Israel Police must be investigated for using NSO's Pegasus - editorial

The use of these tracking technologies without such transparency is immoral at best, and the use of it without the proper permissions is outright unjustifiable.

An aerial view shows the logo of Israeli cyber firm NSO Group at one of its branches in the Arava Desert, southern Israel, July 22, 2021. (photo credit: REUTERS/AMIR COHEN)
An aerial view shows the logo of Israeli cyber firm NSO Group at one of its branches in the Arava Desert, southern Israel, July 22, 2021.
(photo credit: REUTERS/AMIR COHEN)

Israel’s NSO Group has been in the public eye for quite a while now, and this week was certainly no different.

Calcalist revealed on Tuesday that law enforcement agencies used NSO’s Pegasus hacking technology against Israel’s citizens. The report claimed that the police did so without the required court approvals.

Police initially denied this, but MKs from all sides of the political spectrum nevertheless asked Knesset Speaker Mickey Levy to form a parliamentary commission of inquiry to investigate the alleged police usage of Pegasus. State Comptroller Matanyahu Englman and the Privacy Authority both announced on Tuesday night they will probe the police regarding the accusations.

These aren’t the first investigations into NSO Group’s questionable actions. For years, NSO’s ethical choices have been put into question, in particular blowing up in public scrutiny when The New York Times reported that the Pegasus software was sold to the Saudi government and was used leading up to the death of journalist Jamal Khashoggi.

Then, last summer, a wave of reports came out by an investigative group called the Pegasus Project, which was looking into NSO’s questionable sale of its spyware, claiming that Pegasus has been used by authoritarian regimes around the world to hack the smartphones of journalists, government officials and human-rights activists. Since then, reports have appeared again and again of major political figures’ personal devices having Pegasus technology hacking and spying on them.

ISRAELI CYBER firm NSO Group’s exhibition stand is seen at ISDEF 2019, an international defense and homeland security expo held in Tel Aviv in 2019. (credit: KEREN MANOR)ISRAELI CYBER firm NSO Group’s exhibition stand is seen at ISDEF 2019, an international defense and homeland security expo held in Tel Aviv in 2019. (credit: KEREN MANOR)

The US Commerce Department announced last year that it added NSO Group to its blacklist for engaging in “activities that are contrary to the national security or foreign policy interests of the United States.” Shortly after that, it was revealed that the Pegasus software was found on at least nine phones belonging to members of the State Department.

NSO Group has for years responded to accusations that it works with governments that abuse human rights by saying it only sells its services to carefully vetted organizations for the purpose of saving lives. Surely the public scrutiny on these matters has cast a large shadow of doubt over any claims of innocence by the company.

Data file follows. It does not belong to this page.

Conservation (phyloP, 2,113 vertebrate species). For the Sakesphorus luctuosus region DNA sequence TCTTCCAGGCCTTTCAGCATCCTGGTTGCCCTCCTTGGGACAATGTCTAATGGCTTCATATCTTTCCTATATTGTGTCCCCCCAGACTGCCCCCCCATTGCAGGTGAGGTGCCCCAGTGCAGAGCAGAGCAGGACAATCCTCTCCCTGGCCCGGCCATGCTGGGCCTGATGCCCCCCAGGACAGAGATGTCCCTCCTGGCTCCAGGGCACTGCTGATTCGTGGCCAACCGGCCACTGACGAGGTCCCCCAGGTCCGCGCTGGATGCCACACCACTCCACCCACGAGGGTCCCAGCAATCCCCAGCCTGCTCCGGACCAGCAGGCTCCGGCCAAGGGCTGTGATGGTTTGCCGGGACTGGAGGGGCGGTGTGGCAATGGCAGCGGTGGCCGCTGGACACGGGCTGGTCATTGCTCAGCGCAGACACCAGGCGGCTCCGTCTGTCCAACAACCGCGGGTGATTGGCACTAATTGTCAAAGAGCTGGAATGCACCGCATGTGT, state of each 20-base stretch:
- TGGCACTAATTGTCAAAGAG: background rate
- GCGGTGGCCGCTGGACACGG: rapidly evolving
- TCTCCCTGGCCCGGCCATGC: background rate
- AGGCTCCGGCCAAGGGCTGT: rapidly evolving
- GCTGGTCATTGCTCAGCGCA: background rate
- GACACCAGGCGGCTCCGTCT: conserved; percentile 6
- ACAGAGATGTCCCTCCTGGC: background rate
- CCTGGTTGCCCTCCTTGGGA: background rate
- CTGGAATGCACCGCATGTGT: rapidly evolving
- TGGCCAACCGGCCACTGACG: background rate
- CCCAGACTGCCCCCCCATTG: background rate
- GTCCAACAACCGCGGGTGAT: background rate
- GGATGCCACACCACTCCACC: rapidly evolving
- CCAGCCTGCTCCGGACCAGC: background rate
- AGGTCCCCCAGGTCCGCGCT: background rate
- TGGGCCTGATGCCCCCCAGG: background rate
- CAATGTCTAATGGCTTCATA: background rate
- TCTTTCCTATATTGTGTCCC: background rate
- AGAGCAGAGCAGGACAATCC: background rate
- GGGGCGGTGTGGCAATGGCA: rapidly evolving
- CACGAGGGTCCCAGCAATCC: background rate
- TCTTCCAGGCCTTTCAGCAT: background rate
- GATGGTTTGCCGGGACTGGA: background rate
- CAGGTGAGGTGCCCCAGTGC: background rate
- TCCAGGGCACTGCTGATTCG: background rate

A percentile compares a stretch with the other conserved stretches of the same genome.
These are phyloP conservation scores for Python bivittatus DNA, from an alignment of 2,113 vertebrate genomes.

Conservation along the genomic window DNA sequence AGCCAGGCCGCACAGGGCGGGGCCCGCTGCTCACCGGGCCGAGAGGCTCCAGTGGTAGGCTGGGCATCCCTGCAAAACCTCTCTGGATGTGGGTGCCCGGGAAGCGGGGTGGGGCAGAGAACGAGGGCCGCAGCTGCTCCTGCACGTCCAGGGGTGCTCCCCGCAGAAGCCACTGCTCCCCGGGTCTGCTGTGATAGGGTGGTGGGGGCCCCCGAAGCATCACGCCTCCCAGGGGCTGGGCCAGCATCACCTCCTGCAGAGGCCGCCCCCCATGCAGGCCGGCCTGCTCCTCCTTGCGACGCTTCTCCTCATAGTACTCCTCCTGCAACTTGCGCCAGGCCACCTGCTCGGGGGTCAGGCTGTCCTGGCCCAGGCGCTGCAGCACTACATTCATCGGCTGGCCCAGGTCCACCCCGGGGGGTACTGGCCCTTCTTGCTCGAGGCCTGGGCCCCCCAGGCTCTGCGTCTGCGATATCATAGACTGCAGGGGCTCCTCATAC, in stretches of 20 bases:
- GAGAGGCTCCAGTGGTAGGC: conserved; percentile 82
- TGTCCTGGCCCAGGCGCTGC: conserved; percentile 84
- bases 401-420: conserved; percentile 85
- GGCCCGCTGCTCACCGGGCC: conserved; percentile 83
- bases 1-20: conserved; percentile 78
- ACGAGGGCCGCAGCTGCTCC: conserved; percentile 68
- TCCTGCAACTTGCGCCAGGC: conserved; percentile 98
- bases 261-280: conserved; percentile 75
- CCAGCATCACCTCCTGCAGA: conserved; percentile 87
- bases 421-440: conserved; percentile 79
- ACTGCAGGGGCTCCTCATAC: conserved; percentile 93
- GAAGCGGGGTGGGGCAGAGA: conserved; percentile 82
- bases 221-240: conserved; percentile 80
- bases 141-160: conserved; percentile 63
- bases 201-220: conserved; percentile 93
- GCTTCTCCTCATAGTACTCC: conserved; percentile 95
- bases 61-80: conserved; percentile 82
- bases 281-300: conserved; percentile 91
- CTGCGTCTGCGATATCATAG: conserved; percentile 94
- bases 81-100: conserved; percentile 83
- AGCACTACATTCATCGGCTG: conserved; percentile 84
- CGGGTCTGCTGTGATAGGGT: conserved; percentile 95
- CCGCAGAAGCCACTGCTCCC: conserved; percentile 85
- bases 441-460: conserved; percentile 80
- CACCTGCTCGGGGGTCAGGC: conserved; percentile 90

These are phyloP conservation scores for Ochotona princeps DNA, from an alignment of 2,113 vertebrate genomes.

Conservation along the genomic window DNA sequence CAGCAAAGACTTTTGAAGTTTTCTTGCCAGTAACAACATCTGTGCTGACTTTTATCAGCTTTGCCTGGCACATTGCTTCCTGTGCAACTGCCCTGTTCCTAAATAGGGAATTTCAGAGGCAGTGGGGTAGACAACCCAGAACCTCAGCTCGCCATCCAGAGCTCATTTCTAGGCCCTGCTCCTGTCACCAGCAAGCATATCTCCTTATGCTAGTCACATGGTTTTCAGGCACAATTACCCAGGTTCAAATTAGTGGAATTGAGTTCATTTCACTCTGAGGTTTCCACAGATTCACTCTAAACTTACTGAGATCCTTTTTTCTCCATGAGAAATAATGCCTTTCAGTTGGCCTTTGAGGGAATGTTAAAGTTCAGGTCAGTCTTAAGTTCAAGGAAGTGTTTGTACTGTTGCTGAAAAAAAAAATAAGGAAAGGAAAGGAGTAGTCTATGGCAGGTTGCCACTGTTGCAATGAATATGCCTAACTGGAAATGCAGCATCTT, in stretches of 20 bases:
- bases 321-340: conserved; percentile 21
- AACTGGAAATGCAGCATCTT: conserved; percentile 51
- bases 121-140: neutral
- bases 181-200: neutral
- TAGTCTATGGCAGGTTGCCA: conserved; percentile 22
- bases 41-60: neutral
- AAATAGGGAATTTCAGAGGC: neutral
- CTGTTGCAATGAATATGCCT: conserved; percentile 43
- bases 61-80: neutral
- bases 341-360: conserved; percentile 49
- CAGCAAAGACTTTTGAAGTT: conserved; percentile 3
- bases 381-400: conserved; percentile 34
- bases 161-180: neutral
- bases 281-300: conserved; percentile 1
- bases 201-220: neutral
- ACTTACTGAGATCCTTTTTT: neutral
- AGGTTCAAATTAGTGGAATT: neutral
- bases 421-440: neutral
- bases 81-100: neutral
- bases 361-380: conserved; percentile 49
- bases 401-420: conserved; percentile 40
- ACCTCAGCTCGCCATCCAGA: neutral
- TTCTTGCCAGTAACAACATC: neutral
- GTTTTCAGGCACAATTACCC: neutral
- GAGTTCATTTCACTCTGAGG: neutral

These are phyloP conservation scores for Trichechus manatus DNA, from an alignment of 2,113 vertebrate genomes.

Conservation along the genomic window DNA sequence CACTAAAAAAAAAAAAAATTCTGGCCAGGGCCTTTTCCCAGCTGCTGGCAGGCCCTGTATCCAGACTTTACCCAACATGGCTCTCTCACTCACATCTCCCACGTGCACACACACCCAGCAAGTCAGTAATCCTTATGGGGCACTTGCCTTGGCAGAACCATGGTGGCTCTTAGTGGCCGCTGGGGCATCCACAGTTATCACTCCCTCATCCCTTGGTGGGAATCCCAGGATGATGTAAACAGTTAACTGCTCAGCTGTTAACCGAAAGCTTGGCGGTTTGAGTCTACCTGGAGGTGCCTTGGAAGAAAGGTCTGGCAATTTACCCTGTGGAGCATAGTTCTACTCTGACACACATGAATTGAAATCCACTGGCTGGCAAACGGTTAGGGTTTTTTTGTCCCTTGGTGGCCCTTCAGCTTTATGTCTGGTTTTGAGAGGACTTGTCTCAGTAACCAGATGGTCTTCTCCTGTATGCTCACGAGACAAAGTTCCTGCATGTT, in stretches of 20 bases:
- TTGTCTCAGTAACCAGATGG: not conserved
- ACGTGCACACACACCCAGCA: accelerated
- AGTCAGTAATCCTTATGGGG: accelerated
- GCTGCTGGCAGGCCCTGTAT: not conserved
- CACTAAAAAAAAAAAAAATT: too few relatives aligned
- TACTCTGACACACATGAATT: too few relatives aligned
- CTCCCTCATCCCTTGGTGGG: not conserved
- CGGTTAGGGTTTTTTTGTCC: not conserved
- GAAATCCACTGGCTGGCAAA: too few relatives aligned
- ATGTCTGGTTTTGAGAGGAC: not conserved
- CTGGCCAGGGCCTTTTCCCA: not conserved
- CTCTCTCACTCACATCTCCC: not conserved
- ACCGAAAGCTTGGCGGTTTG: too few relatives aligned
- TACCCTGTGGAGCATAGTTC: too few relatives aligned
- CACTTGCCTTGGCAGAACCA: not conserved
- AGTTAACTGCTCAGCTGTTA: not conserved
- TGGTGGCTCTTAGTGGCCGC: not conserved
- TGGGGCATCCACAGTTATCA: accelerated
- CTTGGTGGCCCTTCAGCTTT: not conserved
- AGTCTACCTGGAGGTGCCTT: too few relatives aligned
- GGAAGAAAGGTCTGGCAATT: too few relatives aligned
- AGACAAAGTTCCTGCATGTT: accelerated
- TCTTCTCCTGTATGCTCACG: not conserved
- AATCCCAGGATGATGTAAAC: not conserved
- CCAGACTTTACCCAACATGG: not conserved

But just like any other crime, you must not only take the gun away; you must investigate the perpetrator.

The police is justifiably under fire for its alleged use of Pegasus. If the accusations are true, they are a concerning reality about the level of freedom the police has permitted itself to take, independently of any democratic bureaucracy.

This would not be the first time the police has used tracking software against its citizens. The police has been given approval – that was later rescinded and re-given repeatedly – to track phones for the purpose of enforcing quarantine amid the coronavirus pandemic. It was also allowed to look into the phones of former aides to former prime minister Benjamin Netanyahu as part of the investigations against him. 

But there is one key difference: The latter was done with the approval of an expanded nine-justice panel of the High Court of Justice in a high-profile investigation; the former was approved in the Knesset after a vote by representatives of the public. It was done for the safety of said public, with full transparency about the intention and method, and even that was widely questioned and frowned upon.

The use of these tracking technologies without such transparency is immoral at best, and the use of it without the proper permissions – but rather with the permission of other officers within the force, and not even the Attorney-General’s Office – is outright unjustifiable.

The police in Israel has in the past seen a wide range of immunity to accusations of misconduct towards the country’s citizens. From unlawful assaults on minority groups, in particular to mistreatment of demonstrators, haredi (ultra-Orthodox) groups and Black Flag protesters alike, the police has not been seen with the most positive outlook by the public, and this newest accusation certainly doesn’t diminish public criticism toward the force.

We fully support the efforts made by the government to investigate these disturbing accusations.